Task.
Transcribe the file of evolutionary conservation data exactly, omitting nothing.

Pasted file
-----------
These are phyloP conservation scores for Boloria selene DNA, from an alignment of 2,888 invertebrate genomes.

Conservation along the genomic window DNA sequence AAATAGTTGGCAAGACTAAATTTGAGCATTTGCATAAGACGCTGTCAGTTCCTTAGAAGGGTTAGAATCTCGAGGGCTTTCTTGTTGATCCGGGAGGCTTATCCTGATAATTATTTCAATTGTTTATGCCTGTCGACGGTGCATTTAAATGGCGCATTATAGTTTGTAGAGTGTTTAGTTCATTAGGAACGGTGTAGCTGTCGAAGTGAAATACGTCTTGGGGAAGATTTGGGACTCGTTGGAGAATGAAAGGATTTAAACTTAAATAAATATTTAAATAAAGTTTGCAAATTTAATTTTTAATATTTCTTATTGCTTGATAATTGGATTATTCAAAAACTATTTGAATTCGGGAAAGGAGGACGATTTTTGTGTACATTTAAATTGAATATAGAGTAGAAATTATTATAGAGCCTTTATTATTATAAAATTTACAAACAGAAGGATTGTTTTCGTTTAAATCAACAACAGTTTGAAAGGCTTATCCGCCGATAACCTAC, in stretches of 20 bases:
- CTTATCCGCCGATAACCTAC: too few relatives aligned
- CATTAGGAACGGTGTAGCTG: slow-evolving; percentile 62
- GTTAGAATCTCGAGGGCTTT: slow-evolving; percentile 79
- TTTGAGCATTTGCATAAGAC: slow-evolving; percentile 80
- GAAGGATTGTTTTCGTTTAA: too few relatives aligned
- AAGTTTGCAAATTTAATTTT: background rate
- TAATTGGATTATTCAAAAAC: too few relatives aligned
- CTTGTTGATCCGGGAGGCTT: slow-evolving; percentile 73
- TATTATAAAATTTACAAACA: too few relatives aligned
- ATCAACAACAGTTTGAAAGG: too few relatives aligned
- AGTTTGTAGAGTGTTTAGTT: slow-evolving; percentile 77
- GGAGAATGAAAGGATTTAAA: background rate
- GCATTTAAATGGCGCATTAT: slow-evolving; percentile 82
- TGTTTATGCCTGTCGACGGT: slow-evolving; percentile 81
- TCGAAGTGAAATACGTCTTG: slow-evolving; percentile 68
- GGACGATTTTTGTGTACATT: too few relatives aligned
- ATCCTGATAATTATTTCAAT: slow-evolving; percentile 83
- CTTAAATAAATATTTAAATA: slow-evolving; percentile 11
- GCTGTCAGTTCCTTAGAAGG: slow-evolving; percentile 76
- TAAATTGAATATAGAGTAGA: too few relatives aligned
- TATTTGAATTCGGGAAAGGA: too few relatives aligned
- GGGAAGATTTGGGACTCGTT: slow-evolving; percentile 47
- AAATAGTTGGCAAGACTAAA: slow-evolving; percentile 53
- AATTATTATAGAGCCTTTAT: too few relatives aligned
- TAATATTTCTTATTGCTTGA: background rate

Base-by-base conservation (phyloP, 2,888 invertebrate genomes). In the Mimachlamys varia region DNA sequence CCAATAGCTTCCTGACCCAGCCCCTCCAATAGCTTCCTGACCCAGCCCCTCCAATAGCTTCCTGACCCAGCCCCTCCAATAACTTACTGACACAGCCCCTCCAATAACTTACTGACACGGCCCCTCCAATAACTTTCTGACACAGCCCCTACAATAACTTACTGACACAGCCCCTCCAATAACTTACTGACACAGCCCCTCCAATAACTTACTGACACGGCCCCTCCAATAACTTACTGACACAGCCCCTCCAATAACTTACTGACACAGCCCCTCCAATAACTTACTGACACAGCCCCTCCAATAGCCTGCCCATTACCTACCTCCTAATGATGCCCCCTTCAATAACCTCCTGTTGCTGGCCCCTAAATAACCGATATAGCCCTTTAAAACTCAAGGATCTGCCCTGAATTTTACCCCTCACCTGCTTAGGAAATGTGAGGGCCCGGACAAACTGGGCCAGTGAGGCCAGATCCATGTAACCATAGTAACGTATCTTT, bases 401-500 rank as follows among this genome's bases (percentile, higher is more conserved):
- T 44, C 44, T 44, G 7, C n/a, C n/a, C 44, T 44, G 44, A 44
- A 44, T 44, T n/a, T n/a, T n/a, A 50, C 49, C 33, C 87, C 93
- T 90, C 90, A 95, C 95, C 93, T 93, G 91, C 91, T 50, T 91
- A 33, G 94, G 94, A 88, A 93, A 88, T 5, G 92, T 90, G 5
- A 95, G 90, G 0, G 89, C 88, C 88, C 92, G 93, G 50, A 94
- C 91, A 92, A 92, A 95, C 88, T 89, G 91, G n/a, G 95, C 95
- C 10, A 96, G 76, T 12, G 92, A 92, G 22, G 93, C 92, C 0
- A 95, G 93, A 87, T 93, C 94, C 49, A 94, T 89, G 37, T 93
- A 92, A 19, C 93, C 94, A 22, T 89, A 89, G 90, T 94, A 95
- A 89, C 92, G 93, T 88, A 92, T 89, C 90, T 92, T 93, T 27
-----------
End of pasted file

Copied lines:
These are phyloP conservation scores for Boloria selene DNA, from an alignment of 2,888 invertebrate genomes.

Conservation along the genomic window DNA sequence AAATAGTTGGCAAGACTAAATTTGAGCATTTGCATAAGACGCTGTCAGTTCCTTAGAAGGGTTAGAATCTCGAGGGCTTTCTTGTTGATCCGGGAGGCTTATCCTGATAATTATTTCAATTGTTTATGCCTGTCGACGGTGCATTTAAATGGCGCATTATAGTTTGTAGAGTGTTTAGTTCATTAGGAACGGTGTAGCTGTCGAAGTGAAATACGTCTTGGGGAAGATTTGGGACTCGTTGGAGAATGAAAGGATTTAAACTTAAATAAATATTTAAATAAAGTTTGCAAATTTAATTTTTAATATTTCTTATTGCTTGATAATTGGATTATTCAAAAACTATTTGAATTCGGGAAAGGAGGACGATTTTTGTGTACATTTAAATTGAATATAGAGTAGAAATTATTATAGAGCCTTTATTATTATAAAATTTACAAACAGAAGGATTGTTTTCGTTTAAATCAACAACAGTTTGAAAGGCTTATCCGCCGATAACCTAC, in stretches of 20 bases:
- CTTATCCGCCGATAACCTAC: too few relatives aligned
- CATTAGGAACGGTGTAGCTG: slow-evolving; percentile 62
- GTTAGAATCTCGAGGGCTTT: slow-evolving; percentile 79
- TTTGAGCATTTGCATAAGAC: slow-evolving; percentile 80
- GAAGGATTGTTTTCGTTTAA: too few relatives aligned
- AAGTTTGCAAATTTAATTTT: background rate
- TAATTGGATTATTCAAAAAC: too few relatives aligned
- CTTGTTGATCCGGGAGGCTT: slow-evolving; percentile 73
- TATTATAAAATTTACAAACA: too few relatives aligned
- ATCAACAACAGTTTGAAAGG: too few relatives aligned
- AGTTTGTAGAGTGTTTAGTT: slow-evolving; percentile 77
- GGAGAATGAAAGGATTTAAA: background rate
- GCATTTAAATGGCGCATTAT: slow-evolving; percentile 82
- TGTTTATGCCTGTCGACGGT: slow-evolving; percentile 81
- TCGAAGTGAAATACGTCTTG: slow-evolving; percentile 68
- GGACGATTTTTGTGTACATT: too few relatives aligned
- ATCCTGATAATTATTTCAAT: slow-evolving; percentile 83
- CTTAAATAAATATTTAAATA: slow-evolving; percentile 11
- GCTGTCAGTTCCTTAGAAGG: slow-evolving; percentile 76
- TAAATTGAATATAGAGTAGA: too few relatives aligned
- TATTTGAATTCGGGAAAGGA: too few relatives aligned
- GGGAAGATTTGGGACTCGTT: slow-evolving; percentile 47
- AAATAGTTGGCAAGACTAAA: slow-evolving; percentile 53
- AATTATTATAGAGCCTTTAT: too few relatives aligned
- TAATATTTCTTATTGCTTGA: background rate

Base-by-base conservation (phyloP, 2,888 invertebrate genomes). In the Mimachlamys varia region DNA sequence CCAATAGCTTCCTGACCCAGCCCCTCCAATAGCTTCCTGACCCAGCCCCTCCAATAGCTTCCTGACCCAGCCCCTCCAATAACTTACTGACACAGCCCCTCCAATAACTTACTGACACGGCCCCTCCAATAACTTTCTGACACAGCCCCTACAATAACTTACTGACACAGCCCCTCCAATAACTTACTGACACAGCCCCTCCAATAACTTACTGACACGGCCCCTCCAATAACTTACTGACACAGCCCCTCCAATAACTTACTGACACAGCCCCTCCAATAACTTACTGACACAGCCCCTCCAATAGCCTGCCCATTACCTACCTCCTAATGATGCCCCCTTCAATAACCTCCTGTTGCTGGCCCCTAAATAACCGATATAGCCCTTTAAAACTCAAGGATCTGCCCTGAATTTTACCCCTCACCTGCTTAGGAAATGTGAGGGCCCGGACAAACTGGGCCAGTGAGGCCAGATCCATGTAACCATAGTAACGTATCTTT, bases 401-500 rank as follows among this genome's bases (percentile, higher is more conserved):
- T 44, C 44, T 44, G 7, C n/a, C n/a, C 44, T 44, G 44, A 44
- A 44, T 44, T n/a, T n/a, T n/a, A 50, C 49, C 33, C 87, C 93
- T 90, C 90, A 95, C 95, C 93, T 93, G 91, C 91, T 50, T 91
- A 33, G 94, G 94, A 88, A 93, A 88, T 5, G 92, T 90, G 5
- A 95, G 90, G 0, G 89, C 88, C 88, C 92, G 93, G 50, A 94
- C 91, A 92, A 92, A 95, C 88, T 89, G 91, G n/a, G 95, C 95
- C 10, A 96, G 76, T 12, G 92, A 92, G 22, G 93, C 92, C 0
- A 95, G 93, A 87, T 93, C 94, C 49, A 94, T 89, G 37, T 93
- A 92, A 19, C 93, C 94, A 22, T 89, A 89, G 90, T 94, A 95
- A 89, C 92, G 93, T 88, A 92, T 89, C 90, T 92, T 93, T 27